1. (Document A, paras [1]-[2], [5], [8] and [10]) What, in your opinion, constitutes occupation? Which test should be applied in order to determine whether Dvani and other villages in South Ossetia and Abkhazia are occupied territories? Does the Financial Times article consider South Ossetia and Abkhazia as occupied territories? Do you agree that Dvani and other villages in South Ossetia are occupied territories? Even if South Ossetia is an independent State? What additional information would you need in order to make a determination on this question? Which rules of international law apply to occupied territories? (GC I-V, Art. 2; P I, Art. 1; HR, Art. 42)
  2. (Document B, paras [1]-[2]) Does the Russian Federation consider South Ossetia and Abkhazia as occupied territories? Is it relevant for the applicability of IHL rules if the parties concerned agree as to the existence of occupation? (GC I-V, Art. 2; P I, Art. 1; HR, Art. 42)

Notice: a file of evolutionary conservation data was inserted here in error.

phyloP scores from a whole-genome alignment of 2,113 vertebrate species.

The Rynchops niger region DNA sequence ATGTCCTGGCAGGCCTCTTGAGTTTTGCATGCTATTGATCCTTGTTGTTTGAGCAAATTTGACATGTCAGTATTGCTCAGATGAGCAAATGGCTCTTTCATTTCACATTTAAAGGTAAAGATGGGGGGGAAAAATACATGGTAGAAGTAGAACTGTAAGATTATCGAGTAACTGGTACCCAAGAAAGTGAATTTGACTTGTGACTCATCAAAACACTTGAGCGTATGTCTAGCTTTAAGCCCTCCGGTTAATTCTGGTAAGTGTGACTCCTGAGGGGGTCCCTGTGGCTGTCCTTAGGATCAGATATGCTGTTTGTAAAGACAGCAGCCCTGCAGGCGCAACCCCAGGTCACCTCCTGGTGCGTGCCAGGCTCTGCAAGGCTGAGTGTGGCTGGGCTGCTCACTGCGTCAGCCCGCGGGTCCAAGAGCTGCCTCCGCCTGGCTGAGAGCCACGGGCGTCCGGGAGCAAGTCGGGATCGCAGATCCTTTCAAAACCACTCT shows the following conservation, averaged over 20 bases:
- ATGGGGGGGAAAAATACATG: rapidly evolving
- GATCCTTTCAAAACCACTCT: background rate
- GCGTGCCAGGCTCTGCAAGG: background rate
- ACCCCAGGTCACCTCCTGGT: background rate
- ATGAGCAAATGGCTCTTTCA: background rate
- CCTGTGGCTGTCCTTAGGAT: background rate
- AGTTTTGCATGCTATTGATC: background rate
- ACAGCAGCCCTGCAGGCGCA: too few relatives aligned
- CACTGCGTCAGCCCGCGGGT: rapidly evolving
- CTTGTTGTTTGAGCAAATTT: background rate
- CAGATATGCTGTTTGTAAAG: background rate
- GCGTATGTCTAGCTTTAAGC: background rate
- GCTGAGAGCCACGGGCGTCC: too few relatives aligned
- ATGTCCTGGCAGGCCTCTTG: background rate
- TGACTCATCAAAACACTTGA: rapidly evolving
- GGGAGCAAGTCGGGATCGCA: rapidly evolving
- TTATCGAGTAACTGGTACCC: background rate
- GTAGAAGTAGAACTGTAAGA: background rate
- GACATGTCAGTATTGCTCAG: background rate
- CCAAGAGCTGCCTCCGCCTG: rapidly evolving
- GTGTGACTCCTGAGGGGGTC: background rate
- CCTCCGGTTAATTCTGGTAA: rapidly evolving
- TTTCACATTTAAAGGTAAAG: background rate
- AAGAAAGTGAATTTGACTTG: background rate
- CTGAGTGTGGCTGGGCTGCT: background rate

3. (Document A, para [5]) Does recognition of Abkhazia and South Ossetia as independent States by the Russian Federation affect the applicability of the law of occupation? (GC I-V, Art. 2; GC IV, Arts 6 and 47; P I, Arts 1 and 3(b); HR, Art. 42)
  4. (Document A, para. [8]) How do you define annexation? Is annexation different from occupation? Does IHL apply to annexed territories? Does subsequent annexation of the occupied territories change the applicability of IHL? (GC I-V, Art. 2; GC IV, Arts 6 and 47; P I, Arts 1 and 3(b); HR, Art. 42)
  5. (Document A, paras [2] and [6]) Does IHL apply to the territories marked by the new fence and the ‘old barbed-wire barricade’? Is the erection of the fence and barricade prohibited by IHL? (GC I-V, Art. 2; GC IV, Arts 6 and 47; P I, Arts 1 and 3(b); HR, Arts 42 and 43)
  6. (Document A, paras [1] and [5]) When does IHL cease to apply? Did IHL cease to apply any time between the armed conflict between Georgia and Russia in 2008 and the construction of fences in 2013? Which rules of IHL, if any, applied in 2013? (GC IV, Art. 6; P I, Art. 3(b); HR, Art. 42)